There's still a lot of traffic on the Facebook page of the Green Party chairwoman Simone Peter. Judging by the number of comments, her remarks to the "Rheinische Post" about the police operation in Cologne this New Year's Eve, and her relativization of these remarks a day later, have provoked a lively response. Her initial comments prompted 2,400 reactions from readers, the next almost 9,000. The majority totally reject her criticism of the police.
The number and tone of these comments all suggest one thing: We can expect the debate about refugees and integration to become more heated in 2017. This is presumably to do with recent events: primarily the attack in Berlin, followed by the failed attempt by a group of young refugees, also in Berlin, to set fire to a homeless man, and then by the massive, unprecedented police presence at the New Year's Eve celebrations in Cologne.
A shift in thinking
Of course, it's important to differentiate. As anyone with an ounce of common sense does. The group of people who instigate deadly or serious physical attacks on their hosts is negligibly small. Germans do realize this, if - as has just been documented by the survey DeutschlandTrend - they regard the dangers imported with the refugee movement as containable.
And yet an awareness of the risks of Germany's refugee policy is growing. This is apparent not only in the comments about Simone Peter. The subject is being discussed differently, more openly, perhaps also with less embarrassment than even just a few weeks ago. There seems to be a shift in thinking that implies people have turned their backs on intellectual and, more importantly, psychological concepts which have been taken for granted for decades.
A specifically German trauma
There were those who suspected it right from the beginning: Alongside compassion and a tremendous willingness to help, the refugee policy also always had to do with Germany itself. According to this interpretation, the open-border policy was an exercise in atonement for the years 1933 to 1945. It had a latent purpose, too, which was to leave National Socialism behind. To finally bid farewell to genocide and the mass terror of the Nazis - not so much politically (there has already been a lot of work done on that) as psychologically. It was about a final redemption from the legacy of Hitler, about atonement, and about making at least some kind of reparation. When the borders were opened to the refugees in 2015, many people even spoke of the "beauty of politics." And it was German politics.
'Look who's back'
Perhaps it wasn't just coincidence that in 2012, not long before the refugee debate began, a book dramatizing precisely this fear, this trauma, became a literary best seller. Timur Vermes' "Look Who's Back" is a fantasy about a Hitler miraculously come back to life in modern Germany. In Vermes' fiction, he manages to gain new followers in no time at all.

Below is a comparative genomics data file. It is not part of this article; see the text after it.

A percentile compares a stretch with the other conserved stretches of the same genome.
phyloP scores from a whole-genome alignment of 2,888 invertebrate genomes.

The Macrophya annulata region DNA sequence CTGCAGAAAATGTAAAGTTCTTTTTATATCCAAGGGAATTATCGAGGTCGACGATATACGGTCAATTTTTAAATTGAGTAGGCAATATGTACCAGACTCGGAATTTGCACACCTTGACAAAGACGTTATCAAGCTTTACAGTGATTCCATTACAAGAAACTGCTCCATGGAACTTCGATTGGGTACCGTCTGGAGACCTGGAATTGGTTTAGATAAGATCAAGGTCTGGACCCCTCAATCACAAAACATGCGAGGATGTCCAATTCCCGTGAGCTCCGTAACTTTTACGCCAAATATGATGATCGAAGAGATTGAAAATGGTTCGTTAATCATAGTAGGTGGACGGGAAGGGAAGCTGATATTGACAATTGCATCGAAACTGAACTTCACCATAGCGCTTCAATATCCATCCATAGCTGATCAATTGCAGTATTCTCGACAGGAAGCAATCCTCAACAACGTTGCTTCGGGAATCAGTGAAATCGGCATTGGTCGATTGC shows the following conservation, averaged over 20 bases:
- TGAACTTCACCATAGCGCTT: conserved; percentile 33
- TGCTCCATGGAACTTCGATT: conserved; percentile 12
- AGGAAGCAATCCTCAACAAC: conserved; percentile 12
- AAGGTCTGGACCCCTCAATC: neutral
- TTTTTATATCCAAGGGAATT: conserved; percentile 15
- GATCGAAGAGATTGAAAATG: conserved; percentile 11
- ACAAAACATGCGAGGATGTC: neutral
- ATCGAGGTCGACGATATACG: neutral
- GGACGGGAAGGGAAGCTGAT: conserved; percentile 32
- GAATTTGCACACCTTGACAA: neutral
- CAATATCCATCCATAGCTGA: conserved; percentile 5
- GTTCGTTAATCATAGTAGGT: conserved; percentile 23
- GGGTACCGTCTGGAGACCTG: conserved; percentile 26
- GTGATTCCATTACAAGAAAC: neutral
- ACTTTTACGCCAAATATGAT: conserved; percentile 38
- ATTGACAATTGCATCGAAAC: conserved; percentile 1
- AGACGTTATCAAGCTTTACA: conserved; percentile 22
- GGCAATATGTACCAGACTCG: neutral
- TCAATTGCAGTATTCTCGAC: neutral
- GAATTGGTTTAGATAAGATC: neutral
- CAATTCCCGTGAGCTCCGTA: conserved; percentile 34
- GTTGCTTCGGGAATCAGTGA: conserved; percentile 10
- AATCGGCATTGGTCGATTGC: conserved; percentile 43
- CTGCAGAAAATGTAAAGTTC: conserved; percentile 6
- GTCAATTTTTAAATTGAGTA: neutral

The success of the book, and of the audio book and the subsequent film, demonstrates that Germans continue to both fear and be fascinated by this undead figure - even after 2006, when Germany's glorious World Cup summer suggested a new, unburdened patriotism. Perhaps this was an over-hasty conclusion, for Germans are still struggling in dealing with their own country.
A symbolic gesture
However, keeping the borders open as an act of quasi-exorcism also had substantive consequences. For some time - the first half of 2016 at least - these could still be ignored. Refugees were living more or less segregated from German daily life, so the debate remained broadly symbolic. It was primarily focused on the question: What is Germany? And more: What does it want to be?
The answer that dominated in the media was that Germans wanted a "diverse," "cosmopolitan" country. The subliminal calculation here was that the migrants would contribute to de-Germanization, at least symbolically. There was comparatively little talk of terrorism along the lines of the Christmas attack in Berlin, or tests of strength like New Year's Eve in Cologne.
Beyond the fence
That now seems to be changing. Idealism is losing its German insouciance. The darker sides of migration are being discussed: jihadist recruitment, the dangers of radicalization, social welfare fraud. Questions about the success, or otherwise, of integration are being asked more openly than before. There has also been a political response. Laws have been tightened, and the Federal Criminal Police Office and the Federal Office for the Protection of the Constitution have been given new powers: politically necessary measures, but sobering news.
Germany, it seems, is starting to practice dark thinking, to get used to the idea that other places are less idyllic than here behind the German, or European, picket fence, or in the left-wing, alternative, hip districts in the major cities. Outside these idylls, it's a different world - and by no means a better one. That's not nice. But it's good to acknowledge it. Idealism needs realism: Only then can it find expression.